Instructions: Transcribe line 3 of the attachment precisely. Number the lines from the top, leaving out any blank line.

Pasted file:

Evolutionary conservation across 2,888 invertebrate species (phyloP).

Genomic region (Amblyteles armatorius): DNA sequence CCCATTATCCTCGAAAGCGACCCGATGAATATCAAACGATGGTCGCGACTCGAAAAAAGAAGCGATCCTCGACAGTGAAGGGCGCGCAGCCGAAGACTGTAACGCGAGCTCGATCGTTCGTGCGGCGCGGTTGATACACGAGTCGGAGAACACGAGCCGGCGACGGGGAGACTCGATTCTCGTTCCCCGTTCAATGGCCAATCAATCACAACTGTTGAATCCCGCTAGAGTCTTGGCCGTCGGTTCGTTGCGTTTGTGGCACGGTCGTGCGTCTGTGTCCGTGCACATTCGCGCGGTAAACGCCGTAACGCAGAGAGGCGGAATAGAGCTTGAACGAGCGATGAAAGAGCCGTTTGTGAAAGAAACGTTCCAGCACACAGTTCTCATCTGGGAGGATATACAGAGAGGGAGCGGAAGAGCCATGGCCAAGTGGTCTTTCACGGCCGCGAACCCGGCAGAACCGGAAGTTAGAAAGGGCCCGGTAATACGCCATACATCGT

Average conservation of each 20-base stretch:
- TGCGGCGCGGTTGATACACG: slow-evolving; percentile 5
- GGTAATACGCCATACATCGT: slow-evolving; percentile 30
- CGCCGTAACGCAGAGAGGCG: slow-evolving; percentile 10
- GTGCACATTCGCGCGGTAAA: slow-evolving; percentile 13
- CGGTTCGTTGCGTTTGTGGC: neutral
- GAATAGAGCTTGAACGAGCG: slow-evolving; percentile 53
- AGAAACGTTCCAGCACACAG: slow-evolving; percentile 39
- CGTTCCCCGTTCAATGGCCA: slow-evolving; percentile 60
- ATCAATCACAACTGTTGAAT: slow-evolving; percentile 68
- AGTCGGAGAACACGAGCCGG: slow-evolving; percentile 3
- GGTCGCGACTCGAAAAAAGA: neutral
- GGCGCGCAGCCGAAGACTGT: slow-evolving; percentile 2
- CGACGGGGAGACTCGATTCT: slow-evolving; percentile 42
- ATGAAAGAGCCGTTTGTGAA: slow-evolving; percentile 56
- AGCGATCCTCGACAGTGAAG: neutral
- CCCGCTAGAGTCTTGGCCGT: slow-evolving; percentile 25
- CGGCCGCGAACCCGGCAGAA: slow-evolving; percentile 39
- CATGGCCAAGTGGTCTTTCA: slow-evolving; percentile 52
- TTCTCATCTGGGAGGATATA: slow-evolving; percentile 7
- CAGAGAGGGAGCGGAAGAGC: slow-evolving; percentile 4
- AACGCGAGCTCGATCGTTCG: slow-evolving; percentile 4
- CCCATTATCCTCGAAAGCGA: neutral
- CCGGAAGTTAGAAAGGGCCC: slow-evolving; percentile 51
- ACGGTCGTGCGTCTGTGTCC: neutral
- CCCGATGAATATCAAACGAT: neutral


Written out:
Average conservation of each 20-base stretch: